If you are looking for an emotionally powerful, intellectually stimulating evening at the theater, Little Theatre of the Rockies’ production of Donald Margulies’ brilliant play “Collected Stories” should definitely be on your radar.
This is not a play everyone has heard of, although it has had stints twice off-Broadway and one on. It is also not an easy play to categorize. While it has some humor, to call it a comedy would sell the story short. It might be best to refer to it as a dual character study.
“Collected Stories” is the tale of two women: an older, snarky successful writer and a young, bright-eyed Princeton graduate looking to find her way in the world of publishing. There is a subtle yet definitive power shift between the two women as the six scenes in six years play out before us. What starts out as a mentor-mentee relationship evolves into a friendship and later a power struggle.
For this show to work, you need two actresses capable of carrying the story. They need to be strong, even with their own vulnerabilities, and dominant enough to not be overpowered by the beautiful script. Director Ken Womble, an expert at deftly handling powerful stories, didn’t have to look far for his marvelous cast.
University of Norhtern Colorado Theatre professor Shelly Gaza plays Ruth, the elder writer, with both smoothness and grit. Gaza has a way of making all of her roles look easy and natural, and this is no exception. In the opening scene she is confident and in charge, but even as her self-confidence, strength and health decline, she maintains both her acid tongue and her wit. It is indeed a joy to watch this master teacher portraying a master teacher onstage.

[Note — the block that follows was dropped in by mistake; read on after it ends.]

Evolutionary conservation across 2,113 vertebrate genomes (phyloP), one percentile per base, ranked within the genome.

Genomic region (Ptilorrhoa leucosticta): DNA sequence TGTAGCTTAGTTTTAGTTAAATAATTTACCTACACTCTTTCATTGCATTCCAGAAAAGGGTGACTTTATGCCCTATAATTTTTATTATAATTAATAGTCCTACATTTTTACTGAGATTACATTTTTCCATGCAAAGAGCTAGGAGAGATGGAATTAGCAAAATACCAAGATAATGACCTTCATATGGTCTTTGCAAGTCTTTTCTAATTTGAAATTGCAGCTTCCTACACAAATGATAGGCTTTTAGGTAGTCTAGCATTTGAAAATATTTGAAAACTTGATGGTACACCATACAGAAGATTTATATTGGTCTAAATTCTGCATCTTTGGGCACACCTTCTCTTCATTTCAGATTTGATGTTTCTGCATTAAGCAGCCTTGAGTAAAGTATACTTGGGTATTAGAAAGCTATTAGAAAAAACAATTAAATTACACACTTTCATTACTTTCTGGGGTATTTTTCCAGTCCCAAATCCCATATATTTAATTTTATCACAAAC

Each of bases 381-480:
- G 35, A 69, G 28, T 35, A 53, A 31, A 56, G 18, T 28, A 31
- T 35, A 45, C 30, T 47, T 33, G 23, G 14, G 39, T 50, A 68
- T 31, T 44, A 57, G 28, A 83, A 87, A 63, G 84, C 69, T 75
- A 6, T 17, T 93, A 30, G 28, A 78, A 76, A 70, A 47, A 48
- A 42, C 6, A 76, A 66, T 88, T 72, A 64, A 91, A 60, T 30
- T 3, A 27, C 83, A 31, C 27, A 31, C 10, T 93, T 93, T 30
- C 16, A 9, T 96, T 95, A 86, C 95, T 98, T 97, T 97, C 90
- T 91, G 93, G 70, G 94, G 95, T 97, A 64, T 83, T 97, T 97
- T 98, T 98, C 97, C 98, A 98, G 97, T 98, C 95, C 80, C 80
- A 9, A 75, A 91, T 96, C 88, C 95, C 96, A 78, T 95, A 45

Her protégé, Liza, is play by UNC student Olive McGowen, last seen in Wombel’s brilliant production of “August: Osage County.” At the beginning of the play, she is a tense and nervous girl, and we watch as she grows into a confident published writer. That she appropriated her source material is the major source of conflict and the reason we come to doubt her ethics. Like Gaza, McGowen gives a beautifully nuanced performance and shows us she is a performer we should expect big things from in the future.
These two performers are so gifted, so perfect in these roles, that there may be a temptation to shift your attention from the scripted words to the actors themselves. As marvelous as they are, this would be a mistake. There are many gems in the dialogue. I heard more than one member of the audience wishing they had paper and pen to write down some of the lines.
The set, lighting and costumes were all essentially (and appropriately) non-factors in this production, with the exception of the large lamp that Gaza had to awkwardly maneuver around and bounced distractingly whenever she sat in the rocker beside it.
The bottom line is this is a beautiful story, masterfully told by talented performers. Playing in repertory through July 22, this is a show you should not miss.
Bryan VanDriel lives in Greeley and has been active in the arts for over 35 years. He can be reached at email@example.com.